The Wildcat was also on full display — not only did the Owusu touchdown pass come in the formation, but McCaffrey also added a 70-yard touchdown run from the line of scrimmage later in the third quarter to stretch the lead to 29 points. Another 6-yard touchdown run to close the third quarter put the cap on his historic performance and put Stanford up 56-20 to commence garbage time.
Before McCaffrey took over the game, Stanford also showed off even more of its diverse playbook in a whirlwind first half that included Stanford throwing touchdown passes to Austin Hooper and Devon Cajuste on its heavy goal-line packages — something Stanford had previously almost never done in the Shaw era.
“I commend the staff putting together a really good game plan for our guys,” Shaw said.
In all, Stanford had three scoring drives of longer than 70 yards on the evening — on drives of 14, nine and two plays, as the Cardinal showed off both their explosive, big-play ability and their methodical, power-running persona.
Although UCLA freshman quarterback sensation Josh Rosen had a decent day with 325 yards and 3 touchdowns and Bruins running back Paul Perkins ran for 104 yards and a score, Stanford’s extra contributions on defense and special teams completely swayed the outcome of the game.
The first quarter saw a pick-six from sophomore cornerback Alijah Holder to start all scoring — Stanford’s first since Kevin Anderson in the 2014 Rose Bowl — and a 96-yard kickoff return from McCaffrey that set Stanford up in fantastic position to take a big early lead.
On that interception return, Rosen dropped back for a pass and looked for wide receiver Devin Fuller on the deep out, but Holder undercut the route and unleashed a bevy of cuts and spin moves in a deft route to the end zone to give Stanford a 7-0 lead.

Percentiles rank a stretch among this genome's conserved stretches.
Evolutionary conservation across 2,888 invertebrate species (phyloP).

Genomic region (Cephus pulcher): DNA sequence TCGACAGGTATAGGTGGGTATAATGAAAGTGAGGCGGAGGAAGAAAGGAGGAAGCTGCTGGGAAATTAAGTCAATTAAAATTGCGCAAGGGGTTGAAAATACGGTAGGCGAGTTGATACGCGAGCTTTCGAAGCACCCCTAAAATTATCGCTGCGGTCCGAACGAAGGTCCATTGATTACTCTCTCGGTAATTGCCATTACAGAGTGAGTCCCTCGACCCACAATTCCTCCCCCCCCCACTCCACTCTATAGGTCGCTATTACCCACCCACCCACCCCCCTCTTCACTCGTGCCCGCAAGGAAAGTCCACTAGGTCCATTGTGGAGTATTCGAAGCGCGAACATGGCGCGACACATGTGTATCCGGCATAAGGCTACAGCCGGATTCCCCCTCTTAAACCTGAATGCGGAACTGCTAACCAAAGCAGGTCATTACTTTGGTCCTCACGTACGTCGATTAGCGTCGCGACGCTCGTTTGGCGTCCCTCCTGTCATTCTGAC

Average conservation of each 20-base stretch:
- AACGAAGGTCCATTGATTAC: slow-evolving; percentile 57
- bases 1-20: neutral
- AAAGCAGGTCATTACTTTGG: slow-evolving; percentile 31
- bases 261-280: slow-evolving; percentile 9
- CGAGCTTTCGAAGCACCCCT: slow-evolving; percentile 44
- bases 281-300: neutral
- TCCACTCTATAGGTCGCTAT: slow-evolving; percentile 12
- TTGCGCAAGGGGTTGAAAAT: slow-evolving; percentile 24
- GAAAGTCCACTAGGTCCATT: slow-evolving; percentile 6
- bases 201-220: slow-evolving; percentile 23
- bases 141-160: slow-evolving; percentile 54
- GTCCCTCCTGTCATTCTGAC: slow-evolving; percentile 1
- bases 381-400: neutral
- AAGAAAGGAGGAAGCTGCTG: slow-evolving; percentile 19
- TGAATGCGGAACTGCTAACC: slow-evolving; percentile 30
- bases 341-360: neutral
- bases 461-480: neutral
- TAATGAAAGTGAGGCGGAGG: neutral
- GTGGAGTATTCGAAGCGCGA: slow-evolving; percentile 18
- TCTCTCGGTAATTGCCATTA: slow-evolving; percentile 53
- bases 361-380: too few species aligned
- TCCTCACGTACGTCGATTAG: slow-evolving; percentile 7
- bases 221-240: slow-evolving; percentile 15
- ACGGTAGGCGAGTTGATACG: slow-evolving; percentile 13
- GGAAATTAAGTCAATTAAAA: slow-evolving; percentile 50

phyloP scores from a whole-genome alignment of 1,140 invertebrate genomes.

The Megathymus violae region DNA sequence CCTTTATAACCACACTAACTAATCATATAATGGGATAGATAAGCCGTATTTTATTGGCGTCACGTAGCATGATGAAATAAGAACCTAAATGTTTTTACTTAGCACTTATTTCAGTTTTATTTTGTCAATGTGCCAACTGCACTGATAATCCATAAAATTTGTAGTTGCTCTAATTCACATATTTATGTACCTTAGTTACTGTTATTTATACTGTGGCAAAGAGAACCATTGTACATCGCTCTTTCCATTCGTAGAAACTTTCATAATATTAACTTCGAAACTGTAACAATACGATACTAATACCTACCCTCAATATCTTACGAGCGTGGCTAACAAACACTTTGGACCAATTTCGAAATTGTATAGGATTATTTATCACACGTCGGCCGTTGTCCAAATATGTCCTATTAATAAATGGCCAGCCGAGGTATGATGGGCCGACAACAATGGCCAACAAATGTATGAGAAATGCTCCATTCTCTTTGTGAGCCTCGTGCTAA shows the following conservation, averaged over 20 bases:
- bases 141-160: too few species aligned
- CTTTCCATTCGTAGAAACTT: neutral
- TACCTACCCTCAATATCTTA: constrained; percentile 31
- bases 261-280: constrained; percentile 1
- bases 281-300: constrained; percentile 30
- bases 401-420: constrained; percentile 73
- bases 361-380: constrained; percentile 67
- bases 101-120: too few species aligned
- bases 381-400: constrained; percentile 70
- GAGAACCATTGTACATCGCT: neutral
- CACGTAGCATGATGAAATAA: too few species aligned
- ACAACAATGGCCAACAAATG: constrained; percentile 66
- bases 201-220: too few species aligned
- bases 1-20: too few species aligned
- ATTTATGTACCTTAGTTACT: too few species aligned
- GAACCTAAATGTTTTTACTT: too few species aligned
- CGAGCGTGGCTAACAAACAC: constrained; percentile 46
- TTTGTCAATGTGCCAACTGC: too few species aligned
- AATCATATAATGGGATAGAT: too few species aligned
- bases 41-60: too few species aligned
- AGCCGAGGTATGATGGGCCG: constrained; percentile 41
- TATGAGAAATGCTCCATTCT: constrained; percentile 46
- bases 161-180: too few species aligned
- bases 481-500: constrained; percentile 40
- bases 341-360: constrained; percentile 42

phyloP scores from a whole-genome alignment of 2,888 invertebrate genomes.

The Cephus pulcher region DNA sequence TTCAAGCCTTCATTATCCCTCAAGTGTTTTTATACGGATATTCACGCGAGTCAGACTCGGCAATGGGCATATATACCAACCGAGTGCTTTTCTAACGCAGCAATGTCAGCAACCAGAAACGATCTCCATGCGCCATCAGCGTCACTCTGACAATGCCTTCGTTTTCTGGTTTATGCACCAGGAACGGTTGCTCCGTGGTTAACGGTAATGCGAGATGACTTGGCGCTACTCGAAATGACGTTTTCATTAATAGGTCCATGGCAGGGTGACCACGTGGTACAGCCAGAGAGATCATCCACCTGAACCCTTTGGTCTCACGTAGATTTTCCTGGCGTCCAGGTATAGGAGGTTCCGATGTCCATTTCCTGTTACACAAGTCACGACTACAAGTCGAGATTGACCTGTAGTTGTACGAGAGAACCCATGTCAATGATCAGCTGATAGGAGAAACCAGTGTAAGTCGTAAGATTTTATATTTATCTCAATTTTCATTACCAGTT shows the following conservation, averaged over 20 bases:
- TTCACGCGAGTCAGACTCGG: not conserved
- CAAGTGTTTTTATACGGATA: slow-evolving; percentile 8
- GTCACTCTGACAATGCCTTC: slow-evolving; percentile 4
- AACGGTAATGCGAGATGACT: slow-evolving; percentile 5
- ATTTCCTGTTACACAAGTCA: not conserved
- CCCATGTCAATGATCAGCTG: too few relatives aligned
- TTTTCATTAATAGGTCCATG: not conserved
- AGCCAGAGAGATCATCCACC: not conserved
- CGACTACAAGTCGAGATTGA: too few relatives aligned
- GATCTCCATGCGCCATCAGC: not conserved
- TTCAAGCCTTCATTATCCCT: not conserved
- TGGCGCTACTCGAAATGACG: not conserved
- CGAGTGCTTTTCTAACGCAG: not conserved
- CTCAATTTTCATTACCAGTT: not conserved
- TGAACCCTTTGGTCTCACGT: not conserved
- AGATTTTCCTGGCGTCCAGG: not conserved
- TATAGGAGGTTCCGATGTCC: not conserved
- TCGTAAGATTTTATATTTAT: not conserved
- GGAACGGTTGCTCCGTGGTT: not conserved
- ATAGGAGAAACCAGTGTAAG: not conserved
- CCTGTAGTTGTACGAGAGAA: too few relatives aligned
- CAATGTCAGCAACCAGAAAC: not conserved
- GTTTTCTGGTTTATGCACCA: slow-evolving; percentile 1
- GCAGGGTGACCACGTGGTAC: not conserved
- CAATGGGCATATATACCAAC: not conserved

“It’s been so long since we got that pick six and it was great to see that by Alijah Holder,” Shaw said. “He’s been playing really well all year. It was great to see him jump that one and take that back to the house.”
Although Rosen also threw for a 70-yard touchdown of his own in the first quarter as the teams dueled to a 14-10 margin at the break, Stanford’s defense buckled down and held UCLA to just 10 points through the next two quarters before Stanford’s third-team defense allowed the remainder of the points.
The win snapped a 12-game road winning streak for UCLA and also extended Stanford’s winning streak in home night games to 25. But for as good as Stanford looked in humiliating a top-20 opponent, everybody on the Cardinal agrees that there’s still a long way to go for this offense — a daunting prospect for opposing defensive coordinators.
“It’s a lot of fun when you’re playing well and executing,” Hogan said. “But at the same time, we know that we can be better, so we’re excited for next week. We want to be even better than tonight.”
Stanford remains the only team in the Pac-12 North that is undefeated in conference play, and that’s what the Cardinal have their sights set on after the big UCLA victory. But Stanford could be a top-10 team in the country come Sunday, and with heads turning around the country, many are wondering just how far this team could go.
“We’re at our goal right now, which is to win every Pac-12 game, and that’s our goal at the end of the year,” Hogan said. “But each game — it comes with winning — each game only gets bigger.”
“We’re not going to stop,” Owusu added. “We’re going to keep our heads down and keep digging. We want to go far this year.”
Contact Do-Hyoung Park at dhpark ‘at’ stanford.edu.